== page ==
I’ve written extensively on Green Wombat and Grist about eSolar’s technology and CEO Bill Gross’ vision of a software-driven solar revolution that taps computing power to drive down renewable energy costs. (Google-backed (GOOG) eSolar has a partnership with energy producer NRG (NRG) to build power plants for Southern California Edison (EIX), PG&E (PCG) and other utilities.)

But eSolar’s strategy of building relatively small-scale modular solar farms on privately owned agricultural land is also allowing it to avoid — so far — fights over endangered species that have slowed big solar power plants planned for federally owned land in the Mojave Desert.

While Myers was praising eSolar at the Sierra ceremony, his environmental group, as I wrote in Wednesday’s New York Times, has been raising issues about the impact of Tessera Solar’s planned 8,230-acre, 850-megawatt power plant on such Mojave species as the desert tortoise, Mojave fringe-toed lizard and Nelson’s bighorn sheep.

Meanwhile, Defenders of Wildlife, a local chapter of the Sierra Club and other national and grassroots environmental groups are worried about the impact of BrightSource Energy’s 400-megawatt Ivanpah solar farm on the imperiled desert tortoise. The Sierra Club chapter recently proposed that BrightSource move the solar power plant to avoid disturbing habitat currently occupied by desert tortoises.

eSolar has spent $30 million acquiring previously disturbed ag land — mostly in California. While that should speed development of its solar farms as it won’t need federal approval to build, there’s no guarantee, of course, that the Pasadena, Calif.-based startup won’t also run into critter problems.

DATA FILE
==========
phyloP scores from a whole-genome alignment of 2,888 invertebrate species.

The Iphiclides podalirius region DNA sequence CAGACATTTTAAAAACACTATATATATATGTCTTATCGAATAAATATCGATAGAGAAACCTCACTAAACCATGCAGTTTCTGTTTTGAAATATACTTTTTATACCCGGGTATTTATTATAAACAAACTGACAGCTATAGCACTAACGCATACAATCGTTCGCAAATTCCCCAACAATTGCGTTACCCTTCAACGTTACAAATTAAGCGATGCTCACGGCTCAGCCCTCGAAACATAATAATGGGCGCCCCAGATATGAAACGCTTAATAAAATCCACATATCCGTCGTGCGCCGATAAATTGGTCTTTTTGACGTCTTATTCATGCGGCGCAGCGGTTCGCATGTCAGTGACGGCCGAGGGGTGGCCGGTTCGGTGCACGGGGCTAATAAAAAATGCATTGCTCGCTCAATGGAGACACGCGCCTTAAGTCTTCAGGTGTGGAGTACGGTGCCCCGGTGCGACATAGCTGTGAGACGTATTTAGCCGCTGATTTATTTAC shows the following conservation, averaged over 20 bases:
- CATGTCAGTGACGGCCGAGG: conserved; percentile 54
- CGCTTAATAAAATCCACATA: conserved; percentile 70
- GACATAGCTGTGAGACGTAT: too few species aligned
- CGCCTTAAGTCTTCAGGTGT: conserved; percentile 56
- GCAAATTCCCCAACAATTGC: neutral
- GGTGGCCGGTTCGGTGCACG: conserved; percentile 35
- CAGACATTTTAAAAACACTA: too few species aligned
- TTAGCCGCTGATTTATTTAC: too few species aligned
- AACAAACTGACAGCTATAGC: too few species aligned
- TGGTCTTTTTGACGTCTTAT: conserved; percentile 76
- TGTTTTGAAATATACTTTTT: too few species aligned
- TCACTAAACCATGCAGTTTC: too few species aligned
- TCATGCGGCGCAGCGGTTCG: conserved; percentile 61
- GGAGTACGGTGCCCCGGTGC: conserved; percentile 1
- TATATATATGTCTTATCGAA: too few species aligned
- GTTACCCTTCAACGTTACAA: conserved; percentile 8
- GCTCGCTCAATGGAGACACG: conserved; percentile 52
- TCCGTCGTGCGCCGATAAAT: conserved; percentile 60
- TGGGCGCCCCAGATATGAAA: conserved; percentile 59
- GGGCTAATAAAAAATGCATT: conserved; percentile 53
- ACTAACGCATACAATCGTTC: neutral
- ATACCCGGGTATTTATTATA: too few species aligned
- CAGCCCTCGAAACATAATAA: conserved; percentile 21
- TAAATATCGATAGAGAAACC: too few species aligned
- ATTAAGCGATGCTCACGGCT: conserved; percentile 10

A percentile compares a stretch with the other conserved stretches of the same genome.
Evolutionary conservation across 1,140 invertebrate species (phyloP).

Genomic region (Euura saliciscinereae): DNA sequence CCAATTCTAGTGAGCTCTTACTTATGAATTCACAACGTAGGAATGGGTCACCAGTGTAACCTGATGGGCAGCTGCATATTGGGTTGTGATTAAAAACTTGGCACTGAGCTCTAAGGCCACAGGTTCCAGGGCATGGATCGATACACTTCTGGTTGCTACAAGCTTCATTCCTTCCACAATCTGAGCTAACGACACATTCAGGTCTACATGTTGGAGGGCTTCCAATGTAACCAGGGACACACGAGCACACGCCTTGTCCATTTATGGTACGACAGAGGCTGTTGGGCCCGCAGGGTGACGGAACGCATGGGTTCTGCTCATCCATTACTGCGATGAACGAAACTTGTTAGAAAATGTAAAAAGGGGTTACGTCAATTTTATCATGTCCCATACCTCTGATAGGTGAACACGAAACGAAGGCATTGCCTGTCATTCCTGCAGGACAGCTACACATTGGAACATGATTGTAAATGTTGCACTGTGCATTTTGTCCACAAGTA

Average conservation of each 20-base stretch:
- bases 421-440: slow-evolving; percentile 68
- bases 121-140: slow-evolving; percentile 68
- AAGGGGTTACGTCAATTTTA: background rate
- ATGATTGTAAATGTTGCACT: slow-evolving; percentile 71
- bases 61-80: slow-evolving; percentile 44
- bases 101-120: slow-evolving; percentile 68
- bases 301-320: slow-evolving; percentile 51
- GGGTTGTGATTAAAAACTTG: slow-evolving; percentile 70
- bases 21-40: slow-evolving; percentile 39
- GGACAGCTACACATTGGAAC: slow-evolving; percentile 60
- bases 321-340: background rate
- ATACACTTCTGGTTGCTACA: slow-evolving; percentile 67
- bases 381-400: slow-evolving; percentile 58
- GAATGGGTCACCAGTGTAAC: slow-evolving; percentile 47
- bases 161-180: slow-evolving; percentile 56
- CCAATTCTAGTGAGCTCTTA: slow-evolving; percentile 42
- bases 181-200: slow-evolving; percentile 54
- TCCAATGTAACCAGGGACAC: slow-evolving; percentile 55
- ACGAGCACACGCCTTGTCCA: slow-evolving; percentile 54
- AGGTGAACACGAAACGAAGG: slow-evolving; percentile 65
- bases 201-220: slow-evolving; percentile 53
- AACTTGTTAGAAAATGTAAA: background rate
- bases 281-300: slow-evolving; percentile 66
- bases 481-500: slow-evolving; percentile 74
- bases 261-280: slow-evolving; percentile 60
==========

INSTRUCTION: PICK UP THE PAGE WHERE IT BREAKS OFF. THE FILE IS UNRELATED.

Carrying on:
Just ask Ausra, the Silicon Valley solar company that’s building a 177-megawatt power plant on ag land in San Luis Obispo County on California’s central coast. That project has been bogged down in disputes over the solar farm’s consequences for a plethora of species and the cumulative impact of two other solar power plants planned for the same area that First Solar (FSLR) and SunPower (SPWR) want to build.

Still, eSolar’s focus on location, location, location could pay off. While the five-megawatt Sierra demonstration plant is a small project, the fact that company was able to get it built in a year is no doubt a competitive advantage.

“This plant delivers the lowest-cost solar electricity in history,” said Gross, the founder of tech incubator Idealab, at the ceremony in the L.A. ex-urb of Lancaster.  “We currently compete with natural gas and as we continue to drive down the cost, we will even compete with coal.”

And if eSolar continues to carefully select sites for its solar farms it won’t have to worry about environmentalists like David Myers of the Wildlands Conservancy.